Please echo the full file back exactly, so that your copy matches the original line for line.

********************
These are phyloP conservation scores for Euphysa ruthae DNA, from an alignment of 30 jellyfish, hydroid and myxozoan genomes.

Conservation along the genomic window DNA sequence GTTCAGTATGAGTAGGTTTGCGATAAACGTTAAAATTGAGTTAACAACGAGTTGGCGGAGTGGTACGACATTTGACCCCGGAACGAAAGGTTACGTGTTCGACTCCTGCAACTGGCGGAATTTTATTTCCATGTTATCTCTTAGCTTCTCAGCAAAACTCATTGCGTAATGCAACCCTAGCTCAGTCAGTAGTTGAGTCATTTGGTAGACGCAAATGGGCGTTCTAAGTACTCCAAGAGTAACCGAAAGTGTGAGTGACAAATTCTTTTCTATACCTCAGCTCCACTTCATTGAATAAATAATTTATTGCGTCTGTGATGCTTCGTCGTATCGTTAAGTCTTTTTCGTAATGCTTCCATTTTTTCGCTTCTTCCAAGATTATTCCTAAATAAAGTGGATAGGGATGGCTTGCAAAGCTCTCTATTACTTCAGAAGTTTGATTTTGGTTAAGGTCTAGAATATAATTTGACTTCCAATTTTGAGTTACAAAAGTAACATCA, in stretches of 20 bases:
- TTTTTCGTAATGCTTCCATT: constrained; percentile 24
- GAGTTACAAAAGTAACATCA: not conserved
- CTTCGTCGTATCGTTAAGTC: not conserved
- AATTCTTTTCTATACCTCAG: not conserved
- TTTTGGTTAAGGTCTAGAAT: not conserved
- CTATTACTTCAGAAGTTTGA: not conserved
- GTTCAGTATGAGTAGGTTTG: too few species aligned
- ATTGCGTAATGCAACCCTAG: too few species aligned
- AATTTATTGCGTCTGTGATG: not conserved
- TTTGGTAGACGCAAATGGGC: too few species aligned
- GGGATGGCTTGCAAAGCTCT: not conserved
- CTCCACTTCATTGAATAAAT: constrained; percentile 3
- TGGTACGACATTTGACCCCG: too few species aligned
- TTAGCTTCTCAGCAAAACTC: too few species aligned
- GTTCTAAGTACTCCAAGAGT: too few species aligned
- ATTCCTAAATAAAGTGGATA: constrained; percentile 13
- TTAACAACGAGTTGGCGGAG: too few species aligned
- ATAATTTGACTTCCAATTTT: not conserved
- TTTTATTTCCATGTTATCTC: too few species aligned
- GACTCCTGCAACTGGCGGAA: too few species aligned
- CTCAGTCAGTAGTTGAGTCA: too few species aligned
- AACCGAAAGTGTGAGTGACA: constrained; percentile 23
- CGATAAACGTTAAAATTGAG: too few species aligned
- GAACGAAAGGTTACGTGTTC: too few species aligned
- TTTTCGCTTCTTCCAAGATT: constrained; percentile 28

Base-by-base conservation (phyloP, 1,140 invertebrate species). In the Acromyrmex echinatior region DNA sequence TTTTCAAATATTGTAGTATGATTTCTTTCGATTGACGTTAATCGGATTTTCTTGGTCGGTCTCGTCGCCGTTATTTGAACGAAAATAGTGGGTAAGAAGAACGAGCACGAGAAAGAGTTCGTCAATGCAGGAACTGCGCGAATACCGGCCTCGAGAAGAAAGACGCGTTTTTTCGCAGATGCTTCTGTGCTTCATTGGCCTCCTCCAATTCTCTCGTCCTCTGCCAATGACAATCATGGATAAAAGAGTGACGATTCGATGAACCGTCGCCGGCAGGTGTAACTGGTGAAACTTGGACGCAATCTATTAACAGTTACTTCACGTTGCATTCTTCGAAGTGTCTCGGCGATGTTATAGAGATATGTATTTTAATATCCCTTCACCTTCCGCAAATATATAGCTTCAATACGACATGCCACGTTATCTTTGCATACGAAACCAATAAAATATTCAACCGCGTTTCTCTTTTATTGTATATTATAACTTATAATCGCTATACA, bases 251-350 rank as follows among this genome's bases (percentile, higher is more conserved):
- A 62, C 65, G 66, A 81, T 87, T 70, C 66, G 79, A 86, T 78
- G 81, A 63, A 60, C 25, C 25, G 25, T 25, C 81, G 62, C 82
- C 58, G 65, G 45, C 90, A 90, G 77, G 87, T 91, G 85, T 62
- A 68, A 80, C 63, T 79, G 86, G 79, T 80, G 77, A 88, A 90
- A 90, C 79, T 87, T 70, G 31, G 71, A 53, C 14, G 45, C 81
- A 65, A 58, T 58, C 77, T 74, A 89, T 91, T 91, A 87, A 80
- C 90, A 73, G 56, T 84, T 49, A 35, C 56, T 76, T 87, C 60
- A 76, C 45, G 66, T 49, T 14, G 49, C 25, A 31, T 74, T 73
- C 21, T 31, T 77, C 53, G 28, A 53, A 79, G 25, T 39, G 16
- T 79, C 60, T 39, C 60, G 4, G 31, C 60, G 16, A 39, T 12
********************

These are phyloP conservation scores for Euphysa ruthae DNA, from an alignment of 30 jellyfish, hydroid and myxozoan genomes.

Conservation along the genomic window DNA sequence GTTCAGTATGAGTAGGTTTGCGATAAACGTTAAAATTGAGTTAACAACGAGTTGGCGGAGTGGTACGACATTTGACCCCGGAACGAAAGGTTACGTGTTCGACTCCTGCAACTGGCGGAATTTTATTTCCATGTTATCTCTTAGCTTCTCAGCAAAACTCATTGCGTAATGCAACCCTAGCTCAGTCAGTAGTTGAGTCATTTGGTAGACGCAAATGGGCGTTCTAAGTACTCCAAGAGTAACCGAAAGTGTGAGTGACAAATTCTTTTCTATACCTCAGCTCCACTTCATTGAATAAATAATTTATTGCGTCTGTGATGCTTCGTCGTATCGTTAAGTCTTTTTCGTAATGCTTCCATTTTTTCGCTTCTTCCAAGATTATTCCTAAATAAAGTGGATAGGGATGGCTTGCAAAGCTCTCTATTACTTCAGAAGTTTGATTTTGGTTAAGGTCTAGAATATAATTTGACTTCCAATTTTGAGTTACAAAAGTAACATCA, in stretches of 20 bases:
- TTTTTCGTAATGCTTCCATT: constrained; percentile 24
- GAGTTACAAAAGTAACATCA: not conserved
- CTTCGTCGTATCGTTAAGTC: not conserved
- AATTCTTTTCTATACCTCAG: not conserved
- TTTTGGTTAAGGTCTAGAAT: not conserved
- CTATTACTTCAGAAGTTTGA: not conserved
- GTTCAGTATGAGTAGGTTTG: too few species aligned
- ATTGCGTAATGCAACCCTAG: too few species aligned
- AATTTATTGCGTCTGTGATG: not conserved
- TTTGGTAGACGCAAATGGGC: too few species aligned
- GGGATGGCTTGCAAAGCTCT: not conserved
- CTCCACTTCATTGAATAAAT: constrained; percentile 3
- TGGTACGACATTTGACCCCG: too few species aligned
- TTAGCTTCTCAGCAAAACTC: too few species aligned
- GTTCTAAGTACTCCAAGAGT: too few species aligned
- ATTCCTAAATAAAGTGGATA: constrained; percentile 13
- TTAACAACGAGTTGGCGGAG: too few species aligned
- ATAATTTGACTTCCAATTTT: not conserved
- TTTTATTTCCATGTTATCTC: too few species aligned
- GACTCCTGCAACTGGCGGAA: too few species aligned
- CTCAGTCAGTAGTTGAGTCA: too few species aligned
- AACCGAAAGTGTGAGTGACA: constrained; percentile 23
- CGATAAACGTTAAAATTGAG: too few species aligned
- GAACGAAAGGTTACGTGTTC: too few species aligned
- TTTTCGCTTCTTCCAAGATT: constrained; percentile 28

Base-by-base conservation (phyloP, 1,140 invertebrate species). In the Acromyrmex echinatior region DNA sequence TTTTCAAATATTGTAGTATGATTTCTTTCGATTGACGTTAATCGGATTTTCTTGGTCGGTCTCGTCGCCGTTATTTGAACGAAAATAGTGGGTAAGAAGAACGAGCACGAGAAAGAGTTCGTCAATGCAGGAACTGCGCGAATACCGGCCTCGAGAAGAAAGACGCGTTTTTTCGCAGATGCTTCTGTGCTTCATTGGCCTCCTCCAATTCTCTCGTCCTCTGCCAATGACAATCATGGATAAAAGAGTGACGATTCGATGAACCGTCGCCGGCAGGTGTAACTGGTGAAACTTGGACGCAATCTATTAACAGTTACTTCACGTTGCATTCTTCGAAGTGTCTCGGCGATGTTATAGAGATATGTATTTTAATATCCCTTCACCTTCCGCAAATATATAGCTTCAATACGACATGCCACGTTATCTTTGCATACGAAACCAATAAAATATTCAACCGCGTTTCTCTTTTATTGTATATTATAACTTATAATCGCTATACA, bases 251-350 rank as follows among this genome's bases (percentile, higher is more conserved):
- A 62, C 65, G 66, A 81, T 87, T 70, C 66, G 79, A 86, T 78
- G 81, A 63, A 60, C 25, C 25, G 25, T 25, C 81, G 62, C 82
- C 58, G 65, G 45, C 90, A 90, G 77, G 87, T 91, G 85, T 62
- A 68, A 80, C 63, T 79, G 86, G 79, T 80, G 77, A 88, A 90
- A 90, C 79, T 87, T 70, G 31, G 71, A 53, C 14, G 45, C 81
- A 65, A 58, T 58, C 77, T 74, A 89, T 91, T 91, A 87, A 80
- C 90, A 73, G 56, T 84, T 49, A 35, C 56, T 76, T 87, C 60
- A 76, C 45, G 66, T 49, T 14, G 49, C 25, A 31, T 74, T 73
- C 21, T 31, T 77, C 53, G 28, A 53, A 79, G 25, T 39, G 16
- T 79, C 60, T 39, C 60, G 4, G 31, C 60, G 16, A 39, T 12